Buying Options Explained

buying-optionsBuying an options contract is basically entering into an agreement with the seller to buy an option to purchase a security at a predetermined price (strike price).

To buy this option you have to pay the seller a fee, known as the options premium. For this premium the options seller (writer) agrees to sell you the shares at the predetermined price upon expiry of the option.

It’s important to realize that you’re under no obligation to buy the stock; you can simply pass if you want to, if you do that you’ll only have to cover the cost of the options premium. Sometimes this can be beneficial if the price of the underlying asset has moved against you.

A single equity options contract consists of 100 shares of the underlying stock. So if you buy one July 50 Call in Apple and you exercise the option at the end of July. You would be buying 100 shares of Apple at $50 each and would therefore need $5000 to cover the cost of the trade. Alternatively you could let the option expire, or more likely sell it back to the market.

Puts and Calls

Essentially there are two different types of options, puts and calls. A put buyer expects the price to fall and a call buyer expects the price to rise.

This can be confusing to anybody new to options because you can also sell puts and calls. To make it simple look at it this way, for every buyer of a put there’s a seller of a put and for every buyer of a call there’s a seller of a call. In this article we’re going to concentrate on the buyer. You can read more about selling options here.

Buying a Put

As I said if you’re buying a put, you’re essentially expecting the underlying stock to fall in value. Let’s take a look at an example.

Let’s assume that PepsiCo (PEP) is currently trading at $44. You expect that the price will fall dramatically in the short term, due to a recent price war with Coca-Cola. So you decide to buy a Jan 40 Put, which costs you $100.

This means that the price of PEP needs to drop to $40 before the end of January for you to make a profit.

Sure enough at the end of January, PEP is trading at $40 so you can exercise your option to buy the stock at $40 ($4000) and immediately sell it back to the put writer (seller) for $44 ($4400) making a profit of $300 after you’ve covered the price of the option premium.

In the real world most options are sold long before the expiry date. That way you won’t have to find the capital needed to buy the underlying stock.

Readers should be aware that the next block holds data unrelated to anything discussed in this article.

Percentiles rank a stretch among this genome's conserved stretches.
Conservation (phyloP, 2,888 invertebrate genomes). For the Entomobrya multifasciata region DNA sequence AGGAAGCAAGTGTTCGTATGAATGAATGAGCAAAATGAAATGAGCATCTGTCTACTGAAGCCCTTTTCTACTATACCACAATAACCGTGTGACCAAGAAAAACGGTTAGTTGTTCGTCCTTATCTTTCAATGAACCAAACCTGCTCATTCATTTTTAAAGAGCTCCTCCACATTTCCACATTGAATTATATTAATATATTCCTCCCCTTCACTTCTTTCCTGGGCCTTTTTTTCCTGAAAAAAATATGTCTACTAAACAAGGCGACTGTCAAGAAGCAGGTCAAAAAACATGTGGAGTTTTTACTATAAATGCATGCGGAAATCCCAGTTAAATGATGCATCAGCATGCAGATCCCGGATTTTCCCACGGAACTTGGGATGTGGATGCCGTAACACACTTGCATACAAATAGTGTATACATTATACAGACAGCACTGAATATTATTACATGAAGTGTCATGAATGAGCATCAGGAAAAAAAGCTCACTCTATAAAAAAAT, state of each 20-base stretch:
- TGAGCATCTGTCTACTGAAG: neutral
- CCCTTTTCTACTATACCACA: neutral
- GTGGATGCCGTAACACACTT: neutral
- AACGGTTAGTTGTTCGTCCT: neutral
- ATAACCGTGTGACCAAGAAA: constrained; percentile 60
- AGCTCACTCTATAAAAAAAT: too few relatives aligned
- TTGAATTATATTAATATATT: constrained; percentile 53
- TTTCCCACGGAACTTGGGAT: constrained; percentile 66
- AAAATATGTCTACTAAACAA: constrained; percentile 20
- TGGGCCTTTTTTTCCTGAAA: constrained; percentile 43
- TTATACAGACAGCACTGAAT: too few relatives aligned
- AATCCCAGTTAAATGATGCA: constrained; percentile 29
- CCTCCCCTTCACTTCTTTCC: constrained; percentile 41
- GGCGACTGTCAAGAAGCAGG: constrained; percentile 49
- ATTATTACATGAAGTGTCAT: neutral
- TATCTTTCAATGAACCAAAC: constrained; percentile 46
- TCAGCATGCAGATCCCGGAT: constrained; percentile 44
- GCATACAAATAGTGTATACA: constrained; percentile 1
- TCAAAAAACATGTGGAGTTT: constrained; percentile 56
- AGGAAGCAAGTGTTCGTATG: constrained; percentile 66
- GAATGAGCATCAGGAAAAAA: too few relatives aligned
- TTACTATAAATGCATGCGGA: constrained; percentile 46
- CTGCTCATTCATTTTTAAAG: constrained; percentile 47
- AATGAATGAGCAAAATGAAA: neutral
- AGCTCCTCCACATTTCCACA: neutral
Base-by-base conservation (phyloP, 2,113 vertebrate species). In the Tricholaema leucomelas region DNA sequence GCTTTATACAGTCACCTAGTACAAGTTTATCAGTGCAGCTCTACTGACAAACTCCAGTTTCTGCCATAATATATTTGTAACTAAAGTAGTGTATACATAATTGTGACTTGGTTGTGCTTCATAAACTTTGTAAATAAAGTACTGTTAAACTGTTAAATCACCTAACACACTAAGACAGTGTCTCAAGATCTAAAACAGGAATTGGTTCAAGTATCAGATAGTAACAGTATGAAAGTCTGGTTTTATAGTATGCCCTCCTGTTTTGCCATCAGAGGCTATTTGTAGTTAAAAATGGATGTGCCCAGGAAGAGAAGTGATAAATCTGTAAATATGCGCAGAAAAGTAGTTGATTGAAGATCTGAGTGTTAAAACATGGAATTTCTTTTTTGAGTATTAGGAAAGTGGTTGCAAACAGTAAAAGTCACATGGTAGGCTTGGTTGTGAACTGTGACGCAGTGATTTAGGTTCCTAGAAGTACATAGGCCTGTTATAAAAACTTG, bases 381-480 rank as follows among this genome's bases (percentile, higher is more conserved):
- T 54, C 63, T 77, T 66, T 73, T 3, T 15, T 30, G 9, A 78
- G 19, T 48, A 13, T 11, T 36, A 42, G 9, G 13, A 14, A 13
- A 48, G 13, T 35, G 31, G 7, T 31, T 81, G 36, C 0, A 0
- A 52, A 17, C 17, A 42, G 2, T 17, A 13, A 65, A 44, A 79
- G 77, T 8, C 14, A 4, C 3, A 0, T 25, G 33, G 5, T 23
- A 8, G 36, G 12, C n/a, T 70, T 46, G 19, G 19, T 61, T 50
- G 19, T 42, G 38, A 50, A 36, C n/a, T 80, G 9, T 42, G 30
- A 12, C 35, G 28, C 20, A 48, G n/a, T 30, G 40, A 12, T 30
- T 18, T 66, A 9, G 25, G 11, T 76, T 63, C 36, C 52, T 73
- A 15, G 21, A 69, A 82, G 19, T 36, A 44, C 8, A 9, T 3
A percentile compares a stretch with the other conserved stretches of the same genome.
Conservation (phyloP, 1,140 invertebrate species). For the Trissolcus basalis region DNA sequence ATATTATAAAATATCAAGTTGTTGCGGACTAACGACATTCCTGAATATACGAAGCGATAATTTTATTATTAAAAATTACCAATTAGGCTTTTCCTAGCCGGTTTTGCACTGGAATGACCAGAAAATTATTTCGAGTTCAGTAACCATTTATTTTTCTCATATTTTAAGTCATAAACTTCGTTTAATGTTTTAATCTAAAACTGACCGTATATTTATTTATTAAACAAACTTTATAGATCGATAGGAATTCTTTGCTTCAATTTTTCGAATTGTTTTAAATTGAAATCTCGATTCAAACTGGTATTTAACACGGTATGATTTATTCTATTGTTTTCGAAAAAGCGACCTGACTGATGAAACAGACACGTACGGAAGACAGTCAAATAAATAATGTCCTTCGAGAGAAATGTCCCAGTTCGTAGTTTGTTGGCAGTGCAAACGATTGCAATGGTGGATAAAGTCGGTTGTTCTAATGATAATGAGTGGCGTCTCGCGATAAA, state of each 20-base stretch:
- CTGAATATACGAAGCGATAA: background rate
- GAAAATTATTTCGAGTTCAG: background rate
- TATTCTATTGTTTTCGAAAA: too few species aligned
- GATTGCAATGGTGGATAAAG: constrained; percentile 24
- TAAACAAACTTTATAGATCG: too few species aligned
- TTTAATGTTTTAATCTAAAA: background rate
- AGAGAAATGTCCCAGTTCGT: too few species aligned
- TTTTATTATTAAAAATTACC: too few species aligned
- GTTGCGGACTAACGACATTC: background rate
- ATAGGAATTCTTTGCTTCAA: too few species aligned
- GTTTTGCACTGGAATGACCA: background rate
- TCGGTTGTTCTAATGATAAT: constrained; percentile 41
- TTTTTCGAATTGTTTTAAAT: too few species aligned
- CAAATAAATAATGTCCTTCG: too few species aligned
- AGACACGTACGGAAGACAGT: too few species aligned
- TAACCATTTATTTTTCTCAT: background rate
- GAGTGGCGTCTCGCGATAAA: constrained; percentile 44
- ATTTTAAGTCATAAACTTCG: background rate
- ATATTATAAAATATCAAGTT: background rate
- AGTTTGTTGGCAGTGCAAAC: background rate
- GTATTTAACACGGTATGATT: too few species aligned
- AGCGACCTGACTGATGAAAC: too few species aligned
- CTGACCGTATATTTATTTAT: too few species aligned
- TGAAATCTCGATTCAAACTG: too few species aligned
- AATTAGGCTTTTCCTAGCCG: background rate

Buying a Call

Now let’s look at buying a call option, this is essentially the same as buying a put except this time you expect the price of the underlying stock to rise.

Let’s look at our PepsiCo example again. The price of PepsiCo (PEP) is currently trading at $44. But this time we expect the price to rise due to an uncommonly hot summer, so you buy a JUL $47 Call, which costs you $100.

This means that the price of PEP has to rise to $47 for you to make a profit. Sure enough at the end of July the price is trading at $47. You can now choose to exercise your option and buy the stock at $44 ($4400) then immediately sell it back to the market for $47 ($4700) leaving you with a profit of $200 after covering the price of the option.

Again, there’s no need to wait until expiry to sell the option. You can sell the option at any time regardless of whether you’re in the money or not.

It’s important to note that the above examples do not include broker commissions. When you place a trade you’ll have to pay your broker a small commission to execute the trade. These commissions vary form broker to broker but are usually around $10 or $20.

When you get a little more experience you might want to consider using a broker that specializes in frequent trading. A good example would be OptionsHouse who charge as little as $0.15 per contract (+$8.95 per trade).


You can see that buying options can be very lucrative; in fact you’re much better off trading options than trading the actual underlying stock because you’ll get a much higher risk reward ratio.

If you’re new to options you need to choose your broker carefully, don’t be tempted to use the cheapest broker you can find. Trading options can be daunting at first so you’re far better off looking for a broker with excellent training materials and seminars. Our favorite broker for beginners is optionsXpress, here you’ll find some excellent training materials to help you on your way. You can always move onto a more specialized broker later if needs be.